Before I had kids, I thought of cooking as my playtime: it was always an opportunity to experiment, try out new recipes and ingredients. It was an expression of my creativity.
But somewhere between one kid deciding not to eat "birds," one becoming a vegan in her teens and every kid having their moments of "I don't like that any more," cooking stopped being fun. I found myself dreading the nightly struggle to satisfy picky palates and my need to feed them nutritious meals.
I decided to take the mindfulness practices I use to reduce stress in other areas of my life and apply those tools to the evening meal. Because the stress around dinnertime was feeling really out of sync with my core values (especially the core value where I don't spend every evening resentful and pissed off at my children).
Mindfulness has taught me that it's important to focus my attention on what I wish to increase. I wished to increase the ease, joy and love I find in my kitchen and at my dinner table. But for me, "ease" was never going to come from a meal planning spreadsheet.
Perhaps ironically, it was going to come from lingering over the experience of cooking, rather than trying to rush through it. It might come from playing music in the kitchen or gathering fresh green herbs from my garden at that magic hour when the sun casts a golden glow across everything.
I now realize I can choose to rush around to get three different dishes on the table, or I can ask my family to come join me in the kitchen, lend a hand or just keep me company. I set an intention to make this a part of my day that I loved.
I reframed the act of getting food on the table by starting with these mental steps:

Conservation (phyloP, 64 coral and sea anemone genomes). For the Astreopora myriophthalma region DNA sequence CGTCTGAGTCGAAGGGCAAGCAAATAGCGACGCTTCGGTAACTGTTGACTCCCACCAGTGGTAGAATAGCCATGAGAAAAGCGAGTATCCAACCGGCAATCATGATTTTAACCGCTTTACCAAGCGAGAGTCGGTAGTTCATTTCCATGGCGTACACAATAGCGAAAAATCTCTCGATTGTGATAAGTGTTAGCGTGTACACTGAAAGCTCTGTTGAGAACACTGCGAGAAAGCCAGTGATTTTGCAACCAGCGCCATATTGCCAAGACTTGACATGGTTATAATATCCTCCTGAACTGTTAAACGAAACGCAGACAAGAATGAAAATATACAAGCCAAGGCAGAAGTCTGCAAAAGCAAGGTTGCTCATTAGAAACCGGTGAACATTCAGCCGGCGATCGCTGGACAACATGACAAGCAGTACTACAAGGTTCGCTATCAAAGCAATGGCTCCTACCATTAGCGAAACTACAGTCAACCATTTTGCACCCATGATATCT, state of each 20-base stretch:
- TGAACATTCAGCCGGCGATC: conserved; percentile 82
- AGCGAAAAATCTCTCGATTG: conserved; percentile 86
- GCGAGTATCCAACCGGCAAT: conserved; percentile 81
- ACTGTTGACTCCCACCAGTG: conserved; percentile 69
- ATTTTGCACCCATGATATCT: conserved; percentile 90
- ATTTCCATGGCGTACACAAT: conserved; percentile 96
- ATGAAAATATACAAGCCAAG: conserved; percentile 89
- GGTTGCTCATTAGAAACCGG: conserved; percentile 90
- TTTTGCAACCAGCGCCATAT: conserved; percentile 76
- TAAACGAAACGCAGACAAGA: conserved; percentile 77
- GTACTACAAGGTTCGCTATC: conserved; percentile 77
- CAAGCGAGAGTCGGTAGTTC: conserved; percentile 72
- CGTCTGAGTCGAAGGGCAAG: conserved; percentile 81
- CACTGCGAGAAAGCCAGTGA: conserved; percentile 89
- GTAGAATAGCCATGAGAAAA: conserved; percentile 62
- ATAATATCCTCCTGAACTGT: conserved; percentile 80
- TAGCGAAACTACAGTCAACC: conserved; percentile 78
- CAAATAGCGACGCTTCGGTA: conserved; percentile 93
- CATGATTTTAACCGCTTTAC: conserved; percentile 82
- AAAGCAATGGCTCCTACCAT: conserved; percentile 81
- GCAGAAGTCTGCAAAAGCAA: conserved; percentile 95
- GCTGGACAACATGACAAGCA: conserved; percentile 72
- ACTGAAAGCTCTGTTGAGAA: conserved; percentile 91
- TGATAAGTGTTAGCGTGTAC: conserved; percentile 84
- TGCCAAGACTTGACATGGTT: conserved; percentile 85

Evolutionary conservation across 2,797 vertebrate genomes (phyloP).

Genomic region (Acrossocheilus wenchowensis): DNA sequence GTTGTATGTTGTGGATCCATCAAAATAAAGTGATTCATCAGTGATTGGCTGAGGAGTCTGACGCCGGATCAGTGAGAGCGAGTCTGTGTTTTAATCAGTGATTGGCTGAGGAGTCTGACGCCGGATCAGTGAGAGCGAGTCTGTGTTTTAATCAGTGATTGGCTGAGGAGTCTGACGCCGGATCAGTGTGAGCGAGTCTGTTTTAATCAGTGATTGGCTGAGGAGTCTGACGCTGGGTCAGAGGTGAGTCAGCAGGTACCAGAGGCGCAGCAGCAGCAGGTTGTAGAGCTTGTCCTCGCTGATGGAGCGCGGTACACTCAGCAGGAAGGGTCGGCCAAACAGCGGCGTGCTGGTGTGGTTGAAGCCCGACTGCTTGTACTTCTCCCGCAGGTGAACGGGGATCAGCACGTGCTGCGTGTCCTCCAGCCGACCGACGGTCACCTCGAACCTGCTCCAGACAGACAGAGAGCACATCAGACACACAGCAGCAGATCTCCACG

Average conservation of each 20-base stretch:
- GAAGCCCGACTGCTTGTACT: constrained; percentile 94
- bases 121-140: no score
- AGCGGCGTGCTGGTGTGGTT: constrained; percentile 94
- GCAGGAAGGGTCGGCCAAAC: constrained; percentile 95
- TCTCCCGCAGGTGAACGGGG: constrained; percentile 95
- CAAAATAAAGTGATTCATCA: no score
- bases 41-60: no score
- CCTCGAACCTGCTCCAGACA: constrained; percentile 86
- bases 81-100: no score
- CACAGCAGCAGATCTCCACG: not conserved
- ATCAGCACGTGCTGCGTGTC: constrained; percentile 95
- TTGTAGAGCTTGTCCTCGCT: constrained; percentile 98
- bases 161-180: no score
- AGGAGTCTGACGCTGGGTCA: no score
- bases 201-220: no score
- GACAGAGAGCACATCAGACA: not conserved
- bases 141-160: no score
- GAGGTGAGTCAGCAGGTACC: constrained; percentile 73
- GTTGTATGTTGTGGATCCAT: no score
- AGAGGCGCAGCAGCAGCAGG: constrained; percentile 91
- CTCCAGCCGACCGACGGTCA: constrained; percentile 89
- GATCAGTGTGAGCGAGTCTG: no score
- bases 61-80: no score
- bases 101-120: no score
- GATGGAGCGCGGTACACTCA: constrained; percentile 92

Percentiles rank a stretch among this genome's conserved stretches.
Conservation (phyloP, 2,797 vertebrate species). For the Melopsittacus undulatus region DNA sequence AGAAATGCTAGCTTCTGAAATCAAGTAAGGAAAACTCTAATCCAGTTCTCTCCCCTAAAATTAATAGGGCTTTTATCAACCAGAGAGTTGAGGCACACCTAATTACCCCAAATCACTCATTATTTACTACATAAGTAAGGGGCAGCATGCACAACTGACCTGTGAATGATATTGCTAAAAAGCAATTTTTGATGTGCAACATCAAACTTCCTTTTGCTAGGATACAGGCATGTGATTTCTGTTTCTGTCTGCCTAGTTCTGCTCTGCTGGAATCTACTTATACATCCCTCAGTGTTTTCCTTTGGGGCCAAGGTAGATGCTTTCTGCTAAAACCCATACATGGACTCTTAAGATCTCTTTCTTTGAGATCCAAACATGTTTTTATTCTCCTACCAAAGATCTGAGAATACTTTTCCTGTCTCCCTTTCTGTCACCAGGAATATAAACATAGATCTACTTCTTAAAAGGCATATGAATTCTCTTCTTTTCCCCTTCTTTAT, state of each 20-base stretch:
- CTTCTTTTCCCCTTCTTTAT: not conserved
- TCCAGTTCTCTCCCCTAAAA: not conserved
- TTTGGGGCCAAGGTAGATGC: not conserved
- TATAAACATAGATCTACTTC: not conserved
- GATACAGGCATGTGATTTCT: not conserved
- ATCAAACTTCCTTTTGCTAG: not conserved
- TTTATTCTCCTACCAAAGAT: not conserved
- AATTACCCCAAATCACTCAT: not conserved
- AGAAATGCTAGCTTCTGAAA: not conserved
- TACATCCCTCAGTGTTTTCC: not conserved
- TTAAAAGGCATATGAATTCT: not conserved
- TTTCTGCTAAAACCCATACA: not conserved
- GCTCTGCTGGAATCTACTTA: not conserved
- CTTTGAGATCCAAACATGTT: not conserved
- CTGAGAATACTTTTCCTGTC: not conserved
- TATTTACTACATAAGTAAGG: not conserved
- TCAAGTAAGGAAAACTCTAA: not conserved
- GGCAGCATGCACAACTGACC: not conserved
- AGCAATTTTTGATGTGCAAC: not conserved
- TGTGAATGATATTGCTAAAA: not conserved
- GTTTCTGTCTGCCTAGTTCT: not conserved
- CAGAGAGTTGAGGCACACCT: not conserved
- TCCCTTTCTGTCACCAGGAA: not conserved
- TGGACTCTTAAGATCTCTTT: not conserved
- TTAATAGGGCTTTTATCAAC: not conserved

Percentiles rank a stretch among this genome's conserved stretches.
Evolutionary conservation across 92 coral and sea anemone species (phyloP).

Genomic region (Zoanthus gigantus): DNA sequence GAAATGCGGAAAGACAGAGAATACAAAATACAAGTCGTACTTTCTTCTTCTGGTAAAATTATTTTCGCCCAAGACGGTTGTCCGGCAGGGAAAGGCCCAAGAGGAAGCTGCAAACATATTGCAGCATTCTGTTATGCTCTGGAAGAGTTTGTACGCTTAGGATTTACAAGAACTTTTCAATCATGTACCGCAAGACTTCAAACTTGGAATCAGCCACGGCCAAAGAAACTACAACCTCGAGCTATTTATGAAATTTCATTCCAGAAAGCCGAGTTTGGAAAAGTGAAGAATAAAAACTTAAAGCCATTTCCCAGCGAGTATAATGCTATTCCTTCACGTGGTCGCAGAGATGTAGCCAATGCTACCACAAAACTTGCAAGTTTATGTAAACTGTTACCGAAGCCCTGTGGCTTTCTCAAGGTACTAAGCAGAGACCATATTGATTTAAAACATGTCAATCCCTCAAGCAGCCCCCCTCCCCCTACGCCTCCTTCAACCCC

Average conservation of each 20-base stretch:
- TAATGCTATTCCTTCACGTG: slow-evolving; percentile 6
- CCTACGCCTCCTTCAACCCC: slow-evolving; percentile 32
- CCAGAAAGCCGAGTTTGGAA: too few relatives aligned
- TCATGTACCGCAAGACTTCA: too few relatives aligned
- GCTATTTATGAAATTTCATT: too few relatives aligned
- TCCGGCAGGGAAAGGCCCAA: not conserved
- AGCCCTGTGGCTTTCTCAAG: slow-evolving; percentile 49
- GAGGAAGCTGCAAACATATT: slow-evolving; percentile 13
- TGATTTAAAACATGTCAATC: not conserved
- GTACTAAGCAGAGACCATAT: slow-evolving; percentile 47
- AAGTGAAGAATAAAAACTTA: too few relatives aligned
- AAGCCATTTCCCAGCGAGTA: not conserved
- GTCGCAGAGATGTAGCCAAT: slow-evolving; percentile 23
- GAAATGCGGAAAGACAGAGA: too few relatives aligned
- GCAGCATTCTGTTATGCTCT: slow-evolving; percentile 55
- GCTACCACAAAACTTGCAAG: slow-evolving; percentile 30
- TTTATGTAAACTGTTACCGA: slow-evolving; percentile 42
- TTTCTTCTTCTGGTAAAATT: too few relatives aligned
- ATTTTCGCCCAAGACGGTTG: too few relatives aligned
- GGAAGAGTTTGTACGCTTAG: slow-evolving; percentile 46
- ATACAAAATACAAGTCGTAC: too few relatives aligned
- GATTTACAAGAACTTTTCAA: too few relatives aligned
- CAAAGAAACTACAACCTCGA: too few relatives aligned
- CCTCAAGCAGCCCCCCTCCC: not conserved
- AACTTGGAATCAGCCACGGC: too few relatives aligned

1. I stopped planning meals and started fantasizing about them.
What is the most delicious vegan side dish I can imagine? If "birds" are off the menu, what other proteins can I experiment with? By remembering that food can be luscious, even when it is simply prepared to satisfy young taste buds.
2. I changed my approach to grocery-shopping.
I've always loved to shop seasonally. But I learned to take an even more mindful approach not just to cooking, but also to the gathering of food. I found that by keeping a running list of what we were about to run out of on the fridge, I wasn't rushing to the store five times per week. I was able to make time for fewer, less hurried trips to "gather" my family's food.
3. I made a firm commitment to stop going to the store on my way home from work.
Less time spent at the store when everyone else is in a mad dash means less crowds and less frantic energy. It also forces me to get creative with what we have on hand, which means less wasted food. That's a win for me, our food budget and the planet.
4. I started caring about how the food looked, not just how it tasted!
When I felt resentful about all the changing food needs of my kids, I wasn't in the mood to make pretty food. To change the tone of the dinner table, I had to start by not giving up the part that made me happy — a plate that didn't just taste good but looks nice, too.
Sometimes I'm the only one that wants the handful of fresh herbs or the red pop of a few sun-dried tomatoes. That's OK, my pretty plate makes me happy. This helps me stay in a positive frame of mind when the inevitable "What are those green things?" question comes up.
5. I made a conscious choice to stop seeing my picky eaters as annoying and ungrateful.
I choose to view them now as unique souls expressing their needs through their food sensitivities. They trust and honor me as their mother to meet their needs, even if some days I might feel cranky. The truth is that I care very deeply about what they eat and wouldn't give up that part of mothering to anyone else.
I can choose to see the daily act of preparing dinner as my honor or my burden. In fact, I get to choose how I approach each part of my life, not just how I show up on my yoga mat or in meditation, but also in the daily rituals of gathering, cooking and feeding my pesky-but-lovable little family.
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